The girlie and I were reading The Moffats on the couch during her brother’s nap the other day. The book, written in 1941, is a charming tale of a love-knit, depression-era family headed by a seamstress widow in small-town Connecticut. We were on Chapter 3: “The First Day of School,” in which Hughie Pudge, a neighbor boy to the Moffat family, steadfastly refuses to go. Rufus Moffat and his sister Jane each take a hand at trying to persuade their recalcitrant chum, with little effect.
Finally, in desperation, Rufus says, “Everybody has to go to school. Even God had to go to school.”
This statement elicited a chuckle from the girlie. “But God doesn’t even exist!” she said, delighted at the double-layered hoodwink.
“Well, many people do think God exists â€“ these kids did.” I say. A brief series of hypothetical playground debates flash through my head, each featuring the cute little faces of her Agnostic, Animist, Atheist, Buddhist,Â Christian, Jewish, Muslim, Â Sikh, and Unitarian (wink) classmates. Â “What’s really important,” I add,Â “what’s most important, is that you’re respectful of whatever it is that someone believes.”
“Mama and I don’t think God exists,” she says.
“Well she does, just not in the way that lots of other people do.”
I think to myself the more complicated details behind that. She believes in god, maybe even more, godness. Not the capital-G God Â attributed to organized religion, but more a God-like entity that represents the combined power of love and life and all such very large things. She often even calls this god, for lack of a better name.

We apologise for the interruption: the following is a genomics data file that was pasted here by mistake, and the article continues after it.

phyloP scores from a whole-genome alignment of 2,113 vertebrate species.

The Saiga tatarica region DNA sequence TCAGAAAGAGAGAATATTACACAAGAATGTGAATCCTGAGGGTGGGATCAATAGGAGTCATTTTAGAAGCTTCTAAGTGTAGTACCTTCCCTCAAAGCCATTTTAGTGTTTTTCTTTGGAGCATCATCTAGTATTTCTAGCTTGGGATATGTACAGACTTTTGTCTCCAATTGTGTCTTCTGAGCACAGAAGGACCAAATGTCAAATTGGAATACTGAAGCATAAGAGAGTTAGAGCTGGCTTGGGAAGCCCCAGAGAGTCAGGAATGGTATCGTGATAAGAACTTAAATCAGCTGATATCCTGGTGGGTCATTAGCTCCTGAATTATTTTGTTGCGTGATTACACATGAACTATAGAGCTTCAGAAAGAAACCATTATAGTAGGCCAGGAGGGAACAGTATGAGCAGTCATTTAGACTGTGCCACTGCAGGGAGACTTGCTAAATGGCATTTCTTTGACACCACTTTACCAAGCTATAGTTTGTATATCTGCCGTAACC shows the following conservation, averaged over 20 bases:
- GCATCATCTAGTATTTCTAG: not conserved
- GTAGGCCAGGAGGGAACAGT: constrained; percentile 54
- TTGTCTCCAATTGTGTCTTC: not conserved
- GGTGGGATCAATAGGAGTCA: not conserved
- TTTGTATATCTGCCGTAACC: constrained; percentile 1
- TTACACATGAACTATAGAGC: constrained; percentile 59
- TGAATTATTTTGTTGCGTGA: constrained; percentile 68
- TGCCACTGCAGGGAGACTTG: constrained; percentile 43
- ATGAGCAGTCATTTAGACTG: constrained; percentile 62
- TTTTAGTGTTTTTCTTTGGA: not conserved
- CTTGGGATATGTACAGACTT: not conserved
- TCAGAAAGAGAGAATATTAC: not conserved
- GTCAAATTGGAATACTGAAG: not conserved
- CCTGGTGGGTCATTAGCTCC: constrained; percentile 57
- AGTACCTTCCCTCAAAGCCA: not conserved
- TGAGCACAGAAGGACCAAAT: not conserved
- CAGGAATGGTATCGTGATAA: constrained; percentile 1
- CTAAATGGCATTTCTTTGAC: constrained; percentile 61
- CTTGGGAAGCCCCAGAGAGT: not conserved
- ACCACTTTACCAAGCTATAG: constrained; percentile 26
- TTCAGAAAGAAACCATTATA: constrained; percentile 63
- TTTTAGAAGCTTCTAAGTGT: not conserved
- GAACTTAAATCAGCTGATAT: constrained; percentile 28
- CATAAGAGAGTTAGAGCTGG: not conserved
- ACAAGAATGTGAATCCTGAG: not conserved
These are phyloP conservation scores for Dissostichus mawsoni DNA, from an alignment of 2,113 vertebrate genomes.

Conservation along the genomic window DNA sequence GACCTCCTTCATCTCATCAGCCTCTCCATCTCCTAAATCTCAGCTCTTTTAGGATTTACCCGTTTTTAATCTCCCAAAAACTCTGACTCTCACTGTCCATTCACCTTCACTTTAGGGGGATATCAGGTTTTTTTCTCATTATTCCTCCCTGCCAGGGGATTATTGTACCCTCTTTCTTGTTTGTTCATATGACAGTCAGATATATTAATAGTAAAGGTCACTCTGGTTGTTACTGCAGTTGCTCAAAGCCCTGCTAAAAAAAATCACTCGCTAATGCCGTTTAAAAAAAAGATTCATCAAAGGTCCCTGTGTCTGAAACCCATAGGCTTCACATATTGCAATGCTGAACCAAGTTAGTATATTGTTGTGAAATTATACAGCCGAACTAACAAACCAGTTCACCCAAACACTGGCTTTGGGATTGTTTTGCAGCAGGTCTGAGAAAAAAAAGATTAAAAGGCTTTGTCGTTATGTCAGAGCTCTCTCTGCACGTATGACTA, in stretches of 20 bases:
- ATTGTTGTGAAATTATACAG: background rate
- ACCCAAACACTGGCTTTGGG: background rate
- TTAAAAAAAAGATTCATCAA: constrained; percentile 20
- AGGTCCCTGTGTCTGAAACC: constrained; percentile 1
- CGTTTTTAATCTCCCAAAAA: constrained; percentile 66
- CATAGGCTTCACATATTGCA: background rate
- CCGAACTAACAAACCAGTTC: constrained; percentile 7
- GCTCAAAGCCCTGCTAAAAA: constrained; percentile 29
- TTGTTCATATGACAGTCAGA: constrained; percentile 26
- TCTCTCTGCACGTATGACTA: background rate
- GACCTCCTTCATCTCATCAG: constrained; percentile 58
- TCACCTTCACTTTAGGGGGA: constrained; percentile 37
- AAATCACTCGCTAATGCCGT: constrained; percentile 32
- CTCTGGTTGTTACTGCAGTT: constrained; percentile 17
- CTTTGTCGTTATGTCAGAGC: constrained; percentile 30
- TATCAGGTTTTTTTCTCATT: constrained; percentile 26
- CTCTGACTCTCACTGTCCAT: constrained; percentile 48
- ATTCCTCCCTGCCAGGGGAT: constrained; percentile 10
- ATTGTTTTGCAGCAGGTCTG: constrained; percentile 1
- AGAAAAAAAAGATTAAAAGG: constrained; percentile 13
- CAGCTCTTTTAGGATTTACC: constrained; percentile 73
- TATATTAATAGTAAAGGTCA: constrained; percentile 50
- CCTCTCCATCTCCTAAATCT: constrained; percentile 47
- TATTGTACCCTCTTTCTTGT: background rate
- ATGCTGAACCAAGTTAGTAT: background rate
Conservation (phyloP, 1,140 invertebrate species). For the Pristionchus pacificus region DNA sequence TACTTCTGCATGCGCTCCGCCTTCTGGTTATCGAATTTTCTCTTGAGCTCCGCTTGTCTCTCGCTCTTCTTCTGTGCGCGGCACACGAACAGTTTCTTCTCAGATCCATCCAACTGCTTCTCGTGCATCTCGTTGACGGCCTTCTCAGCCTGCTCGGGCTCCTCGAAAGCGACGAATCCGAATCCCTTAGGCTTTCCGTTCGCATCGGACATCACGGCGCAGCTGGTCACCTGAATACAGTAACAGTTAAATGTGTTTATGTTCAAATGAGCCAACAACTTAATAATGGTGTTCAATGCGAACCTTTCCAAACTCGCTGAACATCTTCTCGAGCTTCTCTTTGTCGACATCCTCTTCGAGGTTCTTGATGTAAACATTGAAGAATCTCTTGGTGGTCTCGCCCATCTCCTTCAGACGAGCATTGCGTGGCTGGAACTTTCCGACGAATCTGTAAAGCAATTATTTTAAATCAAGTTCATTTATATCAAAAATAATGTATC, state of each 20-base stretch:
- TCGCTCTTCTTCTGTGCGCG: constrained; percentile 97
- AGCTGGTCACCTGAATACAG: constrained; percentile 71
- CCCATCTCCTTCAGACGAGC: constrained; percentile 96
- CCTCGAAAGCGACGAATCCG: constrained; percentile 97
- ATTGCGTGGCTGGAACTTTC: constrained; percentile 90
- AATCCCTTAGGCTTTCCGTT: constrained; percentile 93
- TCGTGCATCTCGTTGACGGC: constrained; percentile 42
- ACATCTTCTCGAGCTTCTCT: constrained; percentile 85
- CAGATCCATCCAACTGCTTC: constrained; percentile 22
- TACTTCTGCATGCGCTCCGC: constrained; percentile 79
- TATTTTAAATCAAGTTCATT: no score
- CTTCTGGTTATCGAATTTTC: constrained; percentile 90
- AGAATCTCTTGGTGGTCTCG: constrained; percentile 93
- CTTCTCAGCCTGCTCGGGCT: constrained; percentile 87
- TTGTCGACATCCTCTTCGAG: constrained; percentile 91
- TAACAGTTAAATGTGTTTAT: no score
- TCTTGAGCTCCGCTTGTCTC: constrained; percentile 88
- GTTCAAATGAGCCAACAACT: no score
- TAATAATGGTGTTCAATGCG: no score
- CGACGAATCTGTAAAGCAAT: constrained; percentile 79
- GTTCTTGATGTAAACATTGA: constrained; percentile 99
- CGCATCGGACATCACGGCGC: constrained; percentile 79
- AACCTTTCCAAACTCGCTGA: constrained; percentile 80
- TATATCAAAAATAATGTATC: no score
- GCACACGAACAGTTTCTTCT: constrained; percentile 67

“You don’t think God exists, do you Baba?”
“Not really, no. But I do believe in the natural goodness in all people, and in kindness. And I also believe that can sit alongside those who believe in God.”
“Like those people who came to our porch, who you talked to forever?”
“Exactly.” Man I exhausted those Jehovah’s Witnesses. But they left with a smile (and probably a “talkative heathen lesbian” notation in their book), and my girlie witnessed the whole thing.
“What’s important is that it’s okay for someone to believe what they believe, and we can believe what we can believe.”
Clearly she got the take-home message.
“Yep, pretty much.”
“I believe there’s a red thread that connects all people together.”
Months ago, we’d read The Red Thread, a beautiful tale about adoption and belonging. Author Grace Lin takes the ChineseÂ “red thread of fate” myth, which connects people destined to be together, and threads it through the theme of international adoption. Our girlie just took a good idea and extended it to its logical conclusion.
I was about to launch into further discussion of the beauty of this belief, how true it feels to me, too, how it does a nice job of illustrating something I think of as integral to the Buddhist teachings that I try to pilot by, but she abruptly brought us back to the matter at hand. She’s a lot of things, our daughter is, but sentimental is not one of them.
“Go back to reading, Baba.”
And so we did.